So while we know our our state and our capture advisors have a heavy list this year in trying to provide additional resources and additional activities that they can take in and put into their classroom. And why virtual events for their students to be connected through a series of task force and in, in looking at what our students would be interested in and would be engaged in and making sure that we can meet their needs. We also, for our instructors this year we elevated the number of professional membership resources that they have so toolkit that they can take videos that they can use lesson plans that they can use in their classroom to make sure that they’re still integrating that skills USA experience and that we are integrating all of those framework skills into the classroom and providing those resources for our for our advisors and also our our experiences also for our chapters, our program of work tool kit.


Chelle Travis (13:58):
So they are chapter activities can still take place. We have developed those chapter it tool kit, and then also in looking at their championships, cause you talked about those and local championship guides that can assist them in their classroom. During this time in technical in technical opportunities as well. So you, you asked about conferences, so we have those happening this fall. One commitment that we have made and that we’ve made to our membership is that we will have a national conference this year. So look for more information on that. And November 16th is, is the date that we shared with our membership at the beginning of this fall that we would share the decision of the delivery of our national conference. And so, so then our championship team and our education team, as well as our health staff has been working on what that national conference may look like championships is, is also looking at how we can deliver how we can help states deliver virtual conferences, if that is, is what their state is going to need or hybrid conferences and in assisting in providing resources and platform opportunities for that delivery.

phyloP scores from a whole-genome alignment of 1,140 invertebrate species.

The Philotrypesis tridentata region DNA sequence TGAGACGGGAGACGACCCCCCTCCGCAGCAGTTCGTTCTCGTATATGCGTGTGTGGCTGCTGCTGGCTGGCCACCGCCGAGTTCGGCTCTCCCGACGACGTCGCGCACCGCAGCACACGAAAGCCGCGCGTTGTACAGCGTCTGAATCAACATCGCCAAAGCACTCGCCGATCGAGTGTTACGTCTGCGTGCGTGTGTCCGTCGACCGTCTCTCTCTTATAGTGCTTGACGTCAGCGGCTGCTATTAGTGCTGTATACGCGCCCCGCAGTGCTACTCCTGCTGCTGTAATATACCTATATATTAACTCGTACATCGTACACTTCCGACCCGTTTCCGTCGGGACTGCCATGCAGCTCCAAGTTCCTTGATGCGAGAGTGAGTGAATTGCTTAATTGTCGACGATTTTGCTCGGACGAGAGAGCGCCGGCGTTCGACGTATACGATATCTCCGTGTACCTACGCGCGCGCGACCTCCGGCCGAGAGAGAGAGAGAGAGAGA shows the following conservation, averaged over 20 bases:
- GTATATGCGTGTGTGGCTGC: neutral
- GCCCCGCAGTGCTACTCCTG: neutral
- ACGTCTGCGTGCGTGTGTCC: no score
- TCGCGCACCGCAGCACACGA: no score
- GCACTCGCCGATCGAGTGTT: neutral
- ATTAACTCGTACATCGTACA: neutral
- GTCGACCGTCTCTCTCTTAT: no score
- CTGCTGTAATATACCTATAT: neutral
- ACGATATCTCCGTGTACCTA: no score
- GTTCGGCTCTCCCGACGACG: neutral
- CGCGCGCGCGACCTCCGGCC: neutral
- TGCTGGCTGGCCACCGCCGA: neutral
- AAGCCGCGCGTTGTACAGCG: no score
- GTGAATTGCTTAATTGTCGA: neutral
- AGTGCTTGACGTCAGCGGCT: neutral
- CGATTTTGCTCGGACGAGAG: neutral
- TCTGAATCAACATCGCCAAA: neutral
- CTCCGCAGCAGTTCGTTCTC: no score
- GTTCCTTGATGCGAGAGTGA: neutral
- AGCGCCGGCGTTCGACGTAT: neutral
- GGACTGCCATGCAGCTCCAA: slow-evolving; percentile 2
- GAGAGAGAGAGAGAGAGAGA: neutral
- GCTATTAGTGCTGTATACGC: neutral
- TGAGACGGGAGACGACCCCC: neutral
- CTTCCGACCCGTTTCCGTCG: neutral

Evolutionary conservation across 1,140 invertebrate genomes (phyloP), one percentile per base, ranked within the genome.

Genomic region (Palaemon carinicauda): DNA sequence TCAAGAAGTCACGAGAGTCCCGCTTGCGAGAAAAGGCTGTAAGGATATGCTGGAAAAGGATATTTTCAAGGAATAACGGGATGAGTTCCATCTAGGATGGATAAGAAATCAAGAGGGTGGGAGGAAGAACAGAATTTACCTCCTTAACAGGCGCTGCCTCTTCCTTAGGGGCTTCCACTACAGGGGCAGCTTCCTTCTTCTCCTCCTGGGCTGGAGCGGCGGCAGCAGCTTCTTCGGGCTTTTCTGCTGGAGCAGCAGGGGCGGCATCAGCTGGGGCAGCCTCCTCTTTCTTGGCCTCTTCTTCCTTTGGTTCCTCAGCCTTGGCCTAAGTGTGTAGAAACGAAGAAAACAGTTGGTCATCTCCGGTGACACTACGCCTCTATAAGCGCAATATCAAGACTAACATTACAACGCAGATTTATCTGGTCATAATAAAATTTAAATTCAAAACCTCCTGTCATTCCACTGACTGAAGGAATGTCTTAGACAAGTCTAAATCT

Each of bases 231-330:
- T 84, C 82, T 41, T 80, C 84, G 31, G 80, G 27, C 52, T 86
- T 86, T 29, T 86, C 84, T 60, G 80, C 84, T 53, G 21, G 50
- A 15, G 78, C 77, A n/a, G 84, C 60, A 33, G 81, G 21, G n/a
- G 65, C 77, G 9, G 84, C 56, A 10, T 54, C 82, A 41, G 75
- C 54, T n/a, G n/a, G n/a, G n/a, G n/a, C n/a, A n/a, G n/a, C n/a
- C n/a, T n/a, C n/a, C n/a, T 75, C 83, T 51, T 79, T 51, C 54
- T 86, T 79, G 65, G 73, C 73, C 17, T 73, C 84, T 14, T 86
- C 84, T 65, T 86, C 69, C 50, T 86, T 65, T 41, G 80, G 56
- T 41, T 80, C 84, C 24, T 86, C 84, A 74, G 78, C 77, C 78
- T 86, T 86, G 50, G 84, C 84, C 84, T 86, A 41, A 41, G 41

Chelle Travis (15:21):
But we will be offering our national conference with, with sessions and and actually opportunities to connect with employers our textbooks, whether that’s on ground or online and, and also we will be offering competition opportunities and all of our trade areas. So we’ve really been working hard this year, not only to learn from those experiences across the nation and in what we can do for our students. But also we belong to a community of world skills and we’ve been learning from our, their nations and in what they’re going through as well. We’re not alone in this pandemic and skilled trades are needed not just in our country, but around the world. And and so learning from those nations and how they’re meeting the needs of their students as well have informed our decisions.


Sam Demma (16:22):